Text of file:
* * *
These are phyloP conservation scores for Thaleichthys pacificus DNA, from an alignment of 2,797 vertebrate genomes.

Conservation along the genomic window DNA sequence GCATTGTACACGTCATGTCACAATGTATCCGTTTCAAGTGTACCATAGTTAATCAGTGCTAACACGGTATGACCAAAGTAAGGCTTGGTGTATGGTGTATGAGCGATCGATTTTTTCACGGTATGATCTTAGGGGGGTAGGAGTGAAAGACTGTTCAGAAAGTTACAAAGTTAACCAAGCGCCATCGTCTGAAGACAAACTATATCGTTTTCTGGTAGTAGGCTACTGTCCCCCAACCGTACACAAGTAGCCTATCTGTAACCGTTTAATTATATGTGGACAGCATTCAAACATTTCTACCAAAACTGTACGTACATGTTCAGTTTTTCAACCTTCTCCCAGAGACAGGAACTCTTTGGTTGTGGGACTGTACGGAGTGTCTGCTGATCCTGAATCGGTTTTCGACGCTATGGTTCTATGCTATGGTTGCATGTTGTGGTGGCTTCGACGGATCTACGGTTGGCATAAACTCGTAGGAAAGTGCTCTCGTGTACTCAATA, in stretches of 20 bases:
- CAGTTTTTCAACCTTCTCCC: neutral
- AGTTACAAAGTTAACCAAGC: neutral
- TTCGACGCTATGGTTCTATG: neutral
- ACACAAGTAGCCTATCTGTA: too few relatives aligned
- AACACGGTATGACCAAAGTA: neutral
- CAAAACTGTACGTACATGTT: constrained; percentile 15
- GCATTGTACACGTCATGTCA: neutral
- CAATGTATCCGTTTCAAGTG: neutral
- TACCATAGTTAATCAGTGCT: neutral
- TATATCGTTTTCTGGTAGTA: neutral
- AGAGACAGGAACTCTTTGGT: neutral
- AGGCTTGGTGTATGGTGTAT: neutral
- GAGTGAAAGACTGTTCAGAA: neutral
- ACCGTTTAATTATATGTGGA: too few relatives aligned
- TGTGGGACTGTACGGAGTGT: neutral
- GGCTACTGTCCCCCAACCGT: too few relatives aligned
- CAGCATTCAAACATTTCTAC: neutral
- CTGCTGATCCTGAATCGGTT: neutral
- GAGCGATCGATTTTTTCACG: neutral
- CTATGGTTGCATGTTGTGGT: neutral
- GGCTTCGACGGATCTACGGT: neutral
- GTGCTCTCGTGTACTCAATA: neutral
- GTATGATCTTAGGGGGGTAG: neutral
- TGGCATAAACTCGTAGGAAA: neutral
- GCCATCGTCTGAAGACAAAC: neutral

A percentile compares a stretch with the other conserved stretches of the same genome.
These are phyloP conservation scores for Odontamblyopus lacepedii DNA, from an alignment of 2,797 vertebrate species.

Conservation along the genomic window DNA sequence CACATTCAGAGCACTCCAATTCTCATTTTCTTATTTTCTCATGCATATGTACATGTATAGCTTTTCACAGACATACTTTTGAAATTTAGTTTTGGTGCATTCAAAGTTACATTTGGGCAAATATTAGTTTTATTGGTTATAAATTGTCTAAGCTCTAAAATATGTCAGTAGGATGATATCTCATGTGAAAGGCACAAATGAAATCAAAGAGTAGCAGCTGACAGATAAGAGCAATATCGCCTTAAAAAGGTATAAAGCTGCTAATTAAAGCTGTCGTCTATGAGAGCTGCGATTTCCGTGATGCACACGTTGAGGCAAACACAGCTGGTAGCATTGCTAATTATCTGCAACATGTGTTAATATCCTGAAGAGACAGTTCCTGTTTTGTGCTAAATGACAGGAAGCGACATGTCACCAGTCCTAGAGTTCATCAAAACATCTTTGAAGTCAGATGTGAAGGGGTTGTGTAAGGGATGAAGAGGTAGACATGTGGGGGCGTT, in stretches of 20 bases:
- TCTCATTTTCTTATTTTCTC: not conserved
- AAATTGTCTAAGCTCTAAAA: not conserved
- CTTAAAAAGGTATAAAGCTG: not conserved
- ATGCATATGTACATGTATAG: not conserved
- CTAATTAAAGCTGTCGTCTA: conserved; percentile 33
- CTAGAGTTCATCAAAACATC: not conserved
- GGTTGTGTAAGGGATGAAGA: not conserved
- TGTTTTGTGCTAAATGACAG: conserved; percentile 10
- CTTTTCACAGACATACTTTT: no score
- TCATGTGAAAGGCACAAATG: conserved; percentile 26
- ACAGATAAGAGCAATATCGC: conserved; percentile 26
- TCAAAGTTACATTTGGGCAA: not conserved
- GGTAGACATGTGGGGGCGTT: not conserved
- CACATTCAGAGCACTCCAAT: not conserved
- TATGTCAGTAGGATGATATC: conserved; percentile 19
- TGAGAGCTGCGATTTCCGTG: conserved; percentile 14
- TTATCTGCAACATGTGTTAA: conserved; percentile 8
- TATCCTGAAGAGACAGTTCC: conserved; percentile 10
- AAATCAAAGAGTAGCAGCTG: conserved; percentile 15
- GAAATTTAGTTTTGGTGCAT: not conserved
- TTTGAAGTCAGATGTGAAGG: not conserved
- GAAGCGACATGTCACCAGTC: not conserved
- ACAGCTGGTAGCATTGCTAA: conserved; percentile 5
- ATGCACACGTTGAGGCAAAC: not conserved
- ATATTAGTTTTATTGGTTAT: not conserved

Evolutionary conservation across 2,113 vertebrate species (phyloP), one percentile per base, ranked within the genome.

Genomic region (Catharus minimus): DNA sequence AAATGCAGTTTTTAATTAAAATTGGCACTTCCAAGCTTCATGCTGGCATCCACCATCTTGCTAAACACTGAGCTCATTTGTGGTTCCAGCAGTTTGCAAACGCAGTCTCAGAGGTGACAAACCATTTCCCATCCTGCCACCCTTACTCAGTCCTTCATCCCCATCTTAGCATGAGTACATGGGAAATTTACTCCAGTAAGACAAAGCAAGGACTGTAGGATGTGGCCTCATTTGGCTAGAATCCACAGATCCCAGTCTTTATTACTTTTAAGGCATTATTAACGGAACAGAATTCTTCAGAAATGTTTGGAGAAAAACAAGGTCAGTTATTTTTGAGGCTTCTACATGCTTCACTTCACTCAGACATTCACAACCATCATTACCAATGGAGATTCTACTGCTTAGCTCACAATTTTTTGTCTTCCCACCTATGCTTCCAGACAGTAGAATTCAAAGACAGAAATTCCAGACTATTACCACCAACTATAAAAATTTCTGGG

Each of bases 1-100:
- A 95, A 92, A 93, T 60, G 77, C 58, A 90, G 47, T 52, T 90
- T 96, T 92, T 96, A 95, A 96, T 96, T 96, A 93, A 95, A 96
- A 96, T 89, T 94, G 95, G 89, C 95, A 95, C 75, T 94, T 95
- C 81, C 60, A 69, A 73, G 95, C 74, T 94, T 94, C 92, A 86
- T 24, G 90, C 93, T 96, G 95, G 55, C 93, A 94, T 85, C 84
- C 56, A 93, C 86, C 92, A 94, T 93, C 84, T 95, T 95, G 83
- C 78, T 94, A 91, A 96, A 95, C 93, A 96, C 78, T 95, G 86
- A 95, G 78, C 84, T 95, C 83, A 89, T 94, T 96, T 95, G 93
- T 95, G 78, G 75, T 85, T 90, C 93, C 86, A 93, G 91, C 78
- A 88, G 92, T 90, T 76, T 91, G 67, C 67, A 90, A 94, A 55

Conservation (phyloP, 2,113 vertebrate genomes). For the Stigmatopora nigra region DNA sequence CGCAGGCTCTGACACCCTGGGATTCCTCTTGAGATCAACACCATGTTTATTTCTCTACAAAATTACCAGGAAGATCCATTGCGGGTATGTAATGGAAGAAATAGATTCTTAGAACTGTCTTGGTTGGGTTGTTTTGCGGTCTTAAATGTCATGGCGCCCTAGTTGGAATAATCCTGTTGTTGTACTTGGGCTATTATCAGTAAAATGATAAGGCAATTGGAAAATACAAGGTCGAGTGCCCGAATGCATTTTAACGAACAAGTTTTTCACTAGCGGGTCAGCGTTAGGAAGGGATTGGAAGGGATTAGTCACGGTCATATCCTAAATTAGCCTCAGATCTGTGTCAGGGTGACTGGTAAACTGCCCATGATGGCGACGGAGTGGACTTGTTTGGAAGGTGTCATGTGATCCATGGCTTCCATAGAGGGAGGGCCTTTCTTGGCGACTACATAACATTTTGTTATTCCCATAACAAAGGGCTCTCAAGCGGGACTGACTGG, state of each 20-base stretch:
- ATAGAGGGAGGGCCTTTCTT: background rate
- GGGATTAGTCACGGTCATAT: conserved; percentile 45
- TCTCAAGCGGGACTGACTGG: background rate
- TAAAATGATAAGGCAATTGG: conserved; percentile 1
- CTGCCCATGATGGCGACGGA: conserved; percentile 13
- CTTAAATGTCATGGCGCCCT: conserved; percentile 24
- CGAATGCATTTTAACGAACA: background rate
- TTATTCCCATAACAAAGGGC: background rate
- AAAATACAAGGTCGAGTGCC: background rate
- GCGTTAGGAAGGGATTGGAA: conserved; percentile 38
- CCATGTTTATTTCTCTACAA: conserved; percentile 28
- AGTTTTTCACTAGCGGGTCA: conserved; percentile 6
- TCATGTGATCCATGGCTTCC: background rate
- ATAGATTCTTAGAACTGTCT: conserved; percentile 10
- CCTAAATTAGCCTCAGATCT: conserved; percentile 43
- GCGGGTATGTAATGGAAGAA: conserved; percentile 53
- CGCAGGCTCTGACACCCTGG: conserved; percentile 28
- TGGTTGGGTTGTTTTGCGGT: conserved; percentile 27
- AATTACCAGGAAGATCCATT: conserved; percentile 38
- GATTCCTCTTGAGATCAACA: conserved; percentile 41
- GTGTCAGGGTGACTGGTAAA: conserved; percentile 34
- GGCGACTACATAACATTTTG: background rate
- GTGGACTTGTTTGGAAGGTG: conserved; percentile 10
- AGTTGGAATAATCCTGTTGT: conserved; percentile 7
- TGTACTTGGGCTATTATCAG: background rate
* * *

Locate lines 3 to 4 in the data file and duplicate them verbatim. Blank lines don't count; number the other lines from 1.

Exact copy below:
- CAGTTTTTCAACCTTCTCCC: neutral
- AGTTACAAAGTTAACCAAGC: neutral